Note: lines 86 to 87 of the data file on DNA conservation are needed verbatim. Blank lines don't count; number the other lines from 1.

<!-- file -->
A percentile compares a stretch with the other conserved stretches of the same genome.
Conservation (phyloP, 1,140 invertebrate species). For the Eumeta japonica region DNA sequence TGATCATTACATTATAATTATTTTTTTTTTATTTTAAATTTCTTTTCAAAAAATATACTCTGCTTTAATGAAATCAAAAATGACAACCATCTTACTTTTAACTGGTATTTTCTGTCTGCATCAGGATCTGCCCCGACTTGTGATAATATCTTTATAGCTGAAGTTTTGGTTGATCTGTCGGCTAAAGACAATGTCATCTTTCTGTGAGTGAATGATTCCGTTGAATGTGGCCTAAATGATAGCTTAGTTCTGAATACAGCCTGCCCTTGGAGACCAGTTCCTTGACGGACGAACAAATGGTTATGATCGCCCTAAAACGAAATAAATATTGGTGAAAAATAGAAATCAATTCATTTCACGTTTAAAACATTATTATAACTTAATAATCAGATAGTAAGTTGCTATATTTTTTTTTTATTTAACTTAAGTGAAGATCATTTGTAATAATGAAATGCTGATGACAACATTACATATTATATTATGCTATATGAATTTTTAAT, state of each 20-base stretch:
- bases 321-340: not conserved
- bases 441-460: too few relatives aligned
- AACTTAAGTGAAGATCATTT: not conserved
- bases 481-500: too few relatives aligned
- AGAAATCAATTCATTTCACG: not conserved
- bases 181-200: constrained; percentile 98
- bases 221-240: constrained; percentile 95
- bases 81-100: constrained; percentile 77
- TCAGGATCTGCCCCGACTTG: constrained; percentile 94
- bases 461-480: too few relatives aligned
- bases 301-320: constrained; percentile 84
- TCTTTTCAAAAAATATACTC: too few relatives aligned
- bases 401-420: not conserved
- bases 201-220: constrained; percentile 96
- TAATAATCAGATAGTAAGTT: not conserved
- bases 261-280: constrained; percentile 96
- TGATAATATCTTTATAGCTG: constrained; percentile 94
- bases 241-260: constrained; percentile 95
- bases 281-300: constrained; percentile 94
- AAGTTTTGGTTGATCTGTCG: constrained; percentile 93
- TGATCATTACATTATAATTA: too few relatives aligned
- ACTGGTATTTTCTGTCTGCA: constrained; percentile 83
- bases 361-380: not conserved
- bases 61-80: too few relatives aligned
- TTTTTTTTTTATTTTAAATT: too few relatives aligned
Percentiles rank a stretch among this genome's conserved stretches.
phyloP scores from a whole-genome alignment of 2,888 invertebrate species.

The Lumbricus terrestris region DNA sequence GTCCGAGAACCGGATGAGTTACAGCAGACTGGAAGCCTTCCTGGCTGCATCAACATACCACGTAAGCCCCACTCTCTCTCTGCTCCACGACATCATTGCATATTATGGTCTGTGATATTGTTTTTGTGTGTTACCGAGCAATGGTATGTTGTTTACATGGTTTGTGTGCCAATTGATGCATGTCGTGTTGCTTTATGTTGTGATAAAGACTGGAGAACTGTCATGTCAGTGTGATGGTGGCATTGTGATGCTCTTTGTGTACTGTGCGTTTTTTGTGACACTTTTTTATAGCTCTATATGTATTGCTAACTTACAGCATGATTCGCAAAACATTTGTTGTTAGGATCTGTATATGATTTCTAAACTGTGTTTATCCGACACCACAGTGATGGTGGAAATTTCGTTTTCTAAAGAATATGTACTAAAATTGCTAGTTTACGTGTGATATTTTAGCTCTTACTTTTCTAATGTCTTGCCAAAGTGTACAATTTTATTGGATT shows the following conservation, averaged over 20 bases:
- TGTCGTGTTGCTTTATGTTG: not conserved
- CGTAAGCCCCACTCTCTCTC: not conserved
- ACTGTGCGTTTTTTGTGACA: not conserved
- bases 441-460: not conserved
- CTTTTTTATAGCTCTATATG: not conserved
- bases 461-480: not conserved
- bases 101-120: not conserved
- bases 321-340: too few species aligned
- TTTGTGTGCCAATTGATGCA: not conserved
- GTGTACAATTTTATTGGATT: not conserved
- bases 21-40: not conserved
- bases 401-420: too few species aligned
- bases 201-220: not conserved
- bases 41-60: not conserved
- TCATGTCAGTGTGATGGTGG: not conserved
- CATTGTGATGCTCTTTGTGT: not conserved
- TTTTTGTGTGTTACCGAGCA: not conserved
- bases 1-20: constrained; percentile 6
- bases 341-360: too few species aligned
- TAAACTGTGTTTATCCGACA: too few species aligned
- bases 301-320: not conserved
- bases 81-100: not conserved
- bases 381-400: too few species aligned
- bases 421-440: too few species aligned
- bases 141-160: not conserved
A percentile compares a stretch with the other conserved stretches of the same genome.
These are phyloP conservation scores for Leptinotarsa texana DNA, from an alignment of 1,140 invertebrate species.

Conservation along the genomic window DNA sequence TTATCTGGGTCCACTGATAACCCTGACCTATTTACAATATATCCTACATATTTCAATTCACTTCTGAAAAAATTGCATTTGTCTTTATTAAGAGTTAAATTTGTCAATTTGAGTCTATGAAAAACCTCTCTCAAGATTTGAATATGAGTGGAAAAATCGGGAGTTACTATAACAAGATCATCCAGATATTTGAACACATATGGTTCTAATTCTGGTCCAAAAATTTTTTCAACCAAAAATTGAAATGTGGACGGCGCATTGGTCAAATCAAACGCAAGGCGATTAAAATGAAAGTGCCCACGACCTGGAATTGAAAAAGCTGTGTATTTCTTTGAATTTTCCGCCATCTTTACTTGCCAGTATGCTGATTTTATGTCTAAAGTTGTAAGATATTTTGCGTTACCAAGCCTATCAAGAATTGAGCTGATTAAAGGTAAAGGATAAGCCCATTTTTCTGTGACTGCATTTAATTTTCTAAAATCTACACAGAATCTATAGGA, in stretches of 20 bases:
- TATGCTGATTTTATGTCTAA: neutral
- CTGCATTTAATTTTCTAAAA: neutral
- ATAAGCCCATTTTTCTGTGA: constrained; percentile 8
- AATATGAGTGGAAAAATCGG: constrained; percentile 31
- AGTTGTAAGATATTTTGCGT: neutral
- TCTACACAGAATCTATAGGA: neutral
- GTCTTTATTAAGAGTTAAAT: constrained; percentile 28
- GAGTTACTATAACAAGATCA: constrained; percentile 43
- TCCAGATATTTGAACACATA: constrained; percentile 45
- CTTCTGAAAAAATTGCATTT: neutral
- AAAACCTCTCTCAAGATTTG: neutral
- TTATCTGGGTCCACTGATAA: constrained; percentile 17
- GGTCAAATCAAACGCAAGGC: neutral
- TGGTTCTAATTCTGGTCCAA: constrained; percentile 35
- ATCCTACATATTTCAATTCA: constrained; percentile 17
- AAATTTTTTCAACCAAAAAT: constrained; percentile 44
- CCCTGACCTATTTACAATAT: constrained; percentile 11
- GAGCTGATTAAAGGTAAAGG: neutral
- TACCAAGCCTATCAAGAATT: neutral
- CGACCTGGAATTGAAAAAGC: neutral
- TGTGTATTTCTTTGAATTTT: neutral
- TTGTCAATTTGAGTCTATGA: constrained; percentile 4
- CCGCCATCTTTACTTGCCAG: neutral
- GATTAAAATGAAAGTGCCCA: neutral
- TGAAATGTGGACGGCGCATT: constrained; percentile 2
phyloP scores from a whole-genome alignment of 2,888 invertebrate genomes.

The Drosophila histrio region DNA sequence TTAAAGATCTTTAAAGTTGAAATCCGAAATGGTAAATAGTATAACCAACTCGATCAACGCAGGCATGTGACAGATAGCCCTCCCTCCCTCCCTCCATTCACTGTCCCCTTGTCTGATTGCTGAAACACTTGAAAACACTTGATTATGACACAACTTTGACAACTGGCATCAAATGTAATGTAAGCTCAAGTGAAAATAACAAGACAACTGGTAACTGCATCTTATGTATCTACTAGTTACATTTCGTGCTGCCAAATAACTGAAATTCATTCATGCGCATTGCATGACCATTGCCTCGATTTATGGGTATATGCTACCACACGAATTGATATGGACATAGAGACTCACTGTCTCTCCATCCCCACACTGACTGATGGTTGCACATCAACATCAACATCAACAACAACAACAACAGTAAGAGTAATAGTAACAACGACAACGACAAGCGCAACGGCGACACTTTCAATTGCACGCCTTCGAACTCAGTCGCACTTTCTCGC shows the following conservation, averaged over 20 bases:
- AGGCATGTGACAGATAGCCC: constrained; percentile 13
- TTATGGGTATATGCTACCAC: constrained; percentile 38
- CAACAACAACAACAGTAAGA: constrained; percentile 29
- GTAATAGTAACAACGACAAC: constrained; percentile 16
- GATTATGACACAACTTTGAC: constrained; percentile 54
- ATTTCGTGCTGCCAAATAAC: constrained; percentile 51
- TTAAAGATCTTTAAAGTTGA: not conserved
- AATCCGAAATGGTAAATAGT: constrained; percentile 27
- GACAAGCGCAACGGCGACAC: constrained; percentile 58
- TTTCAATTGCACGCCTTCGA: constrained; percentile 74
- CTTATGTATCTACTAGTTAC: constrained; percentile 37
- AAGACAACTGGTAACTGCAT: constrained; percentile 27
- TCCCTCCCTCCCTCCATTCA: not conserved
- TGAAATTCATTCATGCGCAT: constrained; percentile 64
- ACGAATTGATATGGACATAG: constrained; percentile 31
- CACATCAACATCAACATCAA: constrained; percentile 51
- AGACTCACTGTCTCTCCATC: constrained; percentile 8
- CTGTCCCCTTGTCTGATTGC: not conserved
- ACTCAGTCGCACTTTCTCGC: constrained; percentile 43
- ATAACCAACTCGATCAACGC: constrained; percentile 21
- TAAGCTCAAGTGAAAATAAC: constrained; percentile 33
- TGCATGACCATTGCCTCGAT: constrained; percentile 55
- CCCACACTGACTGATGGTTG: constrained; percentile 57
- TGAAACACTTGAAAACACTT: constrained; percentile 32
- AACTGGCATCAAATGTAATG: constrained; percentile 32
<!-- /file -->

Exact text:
- AGGCATGTGACAGATAGCCC: constrained; percentile 13
- TTATGGGTATATGCTACCAC: constrained; percentile 38